Machine Learning Thesis Defense
- Remote Access Enabled - Zoom
- Virtual Presentation
- QIZHE (MICHAEL) XIE
- Ph.D. Student
- Machine Learning Department
- Carnegie Mellon University
Towards Data-Efficient Machine Learning
Deep learning works well when the problem is regular enough and there is abundant training data to adequately and in a representative way reflect all the regularity. As the ambition of researchers grows, problems with less regularity are being addressed, where more data is needed to achieve great performance. In addition, as researchers push the boundary of deep learning, state-of-the-art models become more and more data-hungry due to the growing capacity. Hence, data annotation is necessary to train deep learning models to perform well. However, data annotation is a costly process that requires a significant amount of work for each new task of interest.
To tackle this difficulty, we present algorithms that can leverage other kinds of information to achieve a better performance given a certain amount of data. In this thesis, we show how to leverage several kinds of information including (1) unlabeled data; (2) data from another domain; (3) prior knowledge. First, when unlabeled data of the domain of interest is available, semi-supervised learning can effectively improve the performance of deep learning models by regularizing the models to make consistent predictions for similar examples; Second, when data from another domain is available, transfer learning or domain adaptation can be applied to transfer general knowledge or task-specific knowledge learned from another domain to the domain of interest; Last, with prior knowledge, we can inject targeted inductive biases into the models and make use of external knowledge bases.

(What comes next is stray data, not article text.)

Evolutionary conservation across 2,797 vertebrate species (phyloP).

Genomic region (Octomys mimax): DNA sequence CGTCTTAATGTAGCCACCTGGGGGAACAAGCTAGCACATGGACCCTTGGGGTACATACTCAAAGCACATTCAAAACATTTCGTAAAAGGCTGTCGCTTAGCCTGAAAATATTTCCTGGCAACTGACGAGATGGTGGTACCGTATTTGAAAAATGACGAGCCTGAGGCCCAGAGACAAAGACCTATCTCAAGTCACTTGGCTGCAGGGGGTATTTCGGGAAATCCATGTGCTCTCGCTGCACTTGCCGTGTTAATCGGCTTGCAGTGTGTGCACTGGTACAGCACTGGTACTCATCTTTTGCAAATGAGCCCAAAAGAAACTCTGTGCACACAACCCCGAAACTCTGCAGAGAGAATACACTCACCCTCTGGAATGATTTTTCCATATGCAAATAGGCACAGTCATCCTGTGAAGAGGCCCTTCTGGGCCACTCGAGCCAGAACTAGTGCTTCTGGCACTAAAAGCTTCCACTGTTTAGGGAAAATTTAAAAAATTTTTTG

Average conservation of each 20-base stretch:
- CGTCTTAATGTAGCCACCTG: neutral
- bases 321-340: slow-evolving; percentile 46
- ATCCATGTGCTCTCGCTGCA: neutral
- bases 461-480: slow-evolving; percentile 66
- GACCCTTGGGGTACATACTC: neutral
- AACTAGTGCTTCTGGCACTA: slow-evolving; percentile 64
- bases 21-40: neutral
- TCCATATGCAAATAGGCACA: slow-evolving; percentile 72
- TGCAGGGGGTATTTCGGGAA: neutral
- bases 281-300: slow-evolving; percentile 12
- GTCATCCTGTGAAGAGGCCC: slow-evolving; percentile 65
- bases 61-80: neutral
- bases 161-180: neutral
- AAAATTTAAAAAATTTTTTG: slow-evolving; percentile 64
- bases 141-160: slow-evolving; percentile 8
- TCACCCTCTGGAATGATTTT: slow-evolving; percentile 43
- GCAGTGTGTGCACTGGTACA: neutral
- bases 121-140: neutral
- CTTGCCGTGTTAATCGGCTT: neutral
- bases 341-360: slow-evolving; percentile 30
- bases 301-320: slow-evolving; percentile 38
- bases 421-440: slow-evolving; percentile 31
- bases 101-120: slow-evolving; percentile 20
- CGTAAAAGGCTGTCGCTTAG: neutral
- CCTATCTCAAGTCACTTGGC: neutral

With three possible directions, one might wonder what direction should be taken given a new task. To offer practical suggestions to researchers and practitioners, we analyze the effectiveness, the applicability, and the engineering difficulty of each algorithm. Specifically, we present the performance of different algorithms on different problems and study whether different algorithms can be combined together for improved performance, analyze whether an algorithm can be applied to a broad range of tasks or is restricted to certain tasks and discuss the required engineering efforts for each algorithm.
Eduard Hovy (Chair)
Quoc Le (Google Brain)
Zoom Participation Enabled. See announcement.